Wise advice about nerves … from the Doctor:
‘Let me tell you about scared.
Your heart is beating so hard, I can feel it through your hands.
There’s so much blood and oxygen pumping through your brain … it’s like rocket fuel.
Right now you could run faster, and you could fight harder, you can jump higher than ever in your life and you are so alert it’s like you can slow down time.
What’s wrong with scared?
Scared is a super power – it’s your super power. There is danger in this room, and guess what – it’s you.
Do you feel it … ?’
The Doctor [Steven Moffat]
It may be the slow-build dread that I’m not ready, I can’t do it, they won’t like it that takes over every waking thought and sleepless night for weeks and months before the first night.
It may be the thumping heart, sick feeling and inability to think, let alone speak as you stand in the wings staring at the dark-surrounded pool of light that in a few seconds will contain you.
Wherever it gets you, actors live with nerves. Every day in rehearsal, every first night, every performance, every time we face a camera, a microphone or a sea of faces, the nerves kick in. And we have to deal with them, or we can’t function.
It’s natural to be nervous. For our ancestors, all those eyes could only mean one thing – imminent attack. We put ourselves into that state of being stared at as actors, and our ancient instincts tell us we’re in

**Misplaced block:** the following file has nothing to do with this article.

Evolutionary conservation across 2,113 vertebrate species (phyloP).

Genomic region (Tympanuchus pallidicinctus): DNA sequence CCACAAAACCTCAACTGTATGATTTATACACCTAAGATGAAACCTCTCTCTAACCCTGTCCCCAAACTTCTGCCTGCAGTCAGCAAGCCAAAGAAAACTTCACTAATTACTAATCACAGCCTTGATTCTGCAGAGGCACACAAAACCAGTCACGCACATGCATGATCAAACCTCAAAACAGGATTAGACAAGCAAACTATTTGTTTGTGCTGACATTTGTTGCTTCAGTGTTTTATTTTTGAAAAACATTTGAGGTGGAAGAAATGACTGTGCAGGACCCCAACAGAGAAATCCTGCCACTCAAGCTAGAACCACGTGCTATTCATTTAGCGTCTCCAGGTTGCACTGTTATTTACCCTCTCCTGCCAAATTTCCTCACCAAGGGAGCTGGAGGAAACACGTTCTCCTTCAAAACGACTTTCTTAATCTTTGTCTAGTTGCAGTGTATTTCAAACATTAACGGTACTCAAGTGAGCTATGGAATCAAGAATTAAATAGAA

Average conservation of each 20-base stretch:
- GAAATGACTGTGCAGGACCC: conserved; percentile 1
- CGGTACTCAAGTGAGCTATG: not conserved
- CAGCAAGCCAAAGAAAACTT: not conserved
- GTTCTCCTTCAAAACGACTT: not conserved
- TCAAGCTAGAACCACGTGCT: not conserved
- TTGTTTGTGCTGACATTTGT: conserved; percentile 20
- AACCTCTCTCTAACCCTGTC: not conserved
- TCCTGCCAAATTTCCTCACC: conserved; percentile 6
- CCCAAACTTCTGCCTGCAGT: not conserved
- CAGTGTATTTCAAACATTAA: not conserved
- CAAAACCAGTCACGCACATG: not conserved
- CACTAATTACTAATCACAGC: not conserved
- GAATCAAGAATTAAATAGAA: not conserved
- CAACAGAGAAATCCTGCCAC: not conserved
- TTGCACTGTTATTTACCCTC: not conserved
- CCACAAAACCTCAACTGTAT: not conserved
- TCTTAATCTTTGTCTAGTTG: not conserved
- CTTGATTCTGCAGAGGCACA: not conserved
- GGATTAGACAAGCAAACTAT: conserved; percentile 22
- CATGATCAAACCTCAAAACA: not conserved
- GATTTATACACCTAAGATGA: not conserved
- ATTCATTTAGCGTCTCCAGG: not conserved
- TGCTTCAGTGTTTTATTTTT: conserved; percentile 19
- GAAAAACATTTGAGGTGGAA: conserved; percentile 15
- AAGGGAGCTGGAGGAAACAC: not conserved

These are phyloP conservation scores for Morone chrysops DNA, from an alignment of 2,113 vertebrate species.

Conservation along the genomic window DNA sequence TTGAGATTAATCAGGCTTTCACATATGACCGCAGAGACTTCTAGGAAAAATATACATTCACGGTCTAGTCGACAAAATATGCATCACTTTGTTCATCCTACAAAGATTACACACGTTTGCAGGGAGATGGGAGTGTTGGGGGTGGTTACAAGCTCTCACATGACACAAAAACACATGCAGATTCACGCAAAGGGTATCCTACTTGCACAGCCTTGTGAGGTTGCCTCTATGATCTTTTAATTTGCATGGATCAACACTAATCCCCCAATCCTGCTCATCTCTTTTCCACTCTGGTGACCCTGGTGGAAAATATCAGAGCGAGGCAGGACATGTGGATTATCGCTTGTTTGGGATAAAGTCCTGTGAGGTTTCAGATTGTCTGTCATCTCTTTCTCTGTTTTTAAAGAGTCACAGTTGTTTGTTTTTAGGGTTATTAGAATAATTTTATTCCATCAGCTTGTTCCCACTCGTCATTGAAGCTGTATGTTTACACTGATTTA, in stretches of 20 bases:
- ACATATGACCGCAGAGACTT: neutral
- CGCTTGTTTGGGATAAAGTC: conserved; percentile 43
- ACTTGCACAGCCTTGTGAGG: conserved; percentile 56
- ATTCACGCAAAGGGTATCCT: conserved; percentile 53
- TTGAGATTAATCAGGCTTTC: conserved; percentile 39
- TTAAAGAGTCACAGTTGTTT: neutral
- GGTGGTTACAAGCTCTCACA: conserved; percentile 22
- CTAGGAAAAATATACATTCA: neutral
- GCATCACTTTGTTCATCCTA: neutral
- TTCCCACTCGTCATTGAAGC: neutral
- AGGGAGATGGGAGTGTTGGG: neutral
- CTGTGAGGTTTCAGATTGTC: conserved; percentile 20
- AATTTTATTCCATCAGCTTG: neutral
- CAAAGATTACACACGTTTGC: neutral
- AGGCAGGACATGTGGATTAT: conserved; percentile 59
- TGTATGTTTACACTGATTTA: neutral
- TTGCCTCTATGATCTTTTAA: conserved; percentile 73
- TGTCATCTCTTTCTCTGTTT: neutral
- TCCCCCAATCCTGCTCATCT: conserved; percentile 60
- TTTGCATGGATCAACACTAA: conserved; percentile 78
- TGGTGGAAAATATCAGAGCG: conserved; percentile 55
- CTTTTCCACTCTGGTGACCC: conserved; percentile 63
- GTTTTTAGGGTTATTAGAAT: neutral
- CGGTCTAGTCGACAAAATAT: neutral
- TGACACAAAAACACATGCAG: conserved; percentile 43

danger. Instinctive reactions kick in with that shot of adrenaline that gives us the power we need to run, fight, kill something, and we have to turn that into the energy we need to power a performance. You can’t get
rid of nerves – but you can take control of them and what they do to you and for you.
How you think affects how you feel. Start thinking ‘I’m really excited ‘ instead of ‘I’m so nervous’, ‘I’m rehearsed and ready,’ instead of ‘I’m not ready’, and remember you’ve been cast because you’re right for the role.
You’re there to inspire them with your performance, so you need to inspire yourself first. Keep inspirational photos and quotations, great reviews and positive feedback in your phone to look at when you’re feeling unsure.
All performances are about the audience. The camera and the mic are an audience, too. Without them, it’s only a rehearsal.
Learn it. No excuses – you’ll feel better if you know it inside out – and so will the audience.
Rehearse out loud, on your feet and with any props you’ll be using.
No alcohol! You may think you’ll perform better after a drink, but no – you won’t. Coffee and sugar can give you the shakes, and milky drinks can affect your voice. So keep it simple with plenty of water instead, plus a good night’s sleep and some breakfast for energy and calm.
Go in early and practice – pay attention in the tech rehearsal and generally get the feel and the sound of
the room by trying out a bit of your part. Familiarity builds confidence.
Go back to all that voice training – the same principles will help you master nerves. Controlling your breathing will help you feel calm, slow you down if you tend to gabble, and give you the energy you need to speak. Relax your shoulders, stand up comfortably straight and breathe slowly and deeply from your diaphragm, at the base of your ribcage.
Yes, you’ll feel nervous while you’re waiting and as you start, but it will get better once you get going. All this preparation will help you feel more confident and improve your performance.
Teacher of Public Speaking Skills: www.speakingwellinpublic.co.uk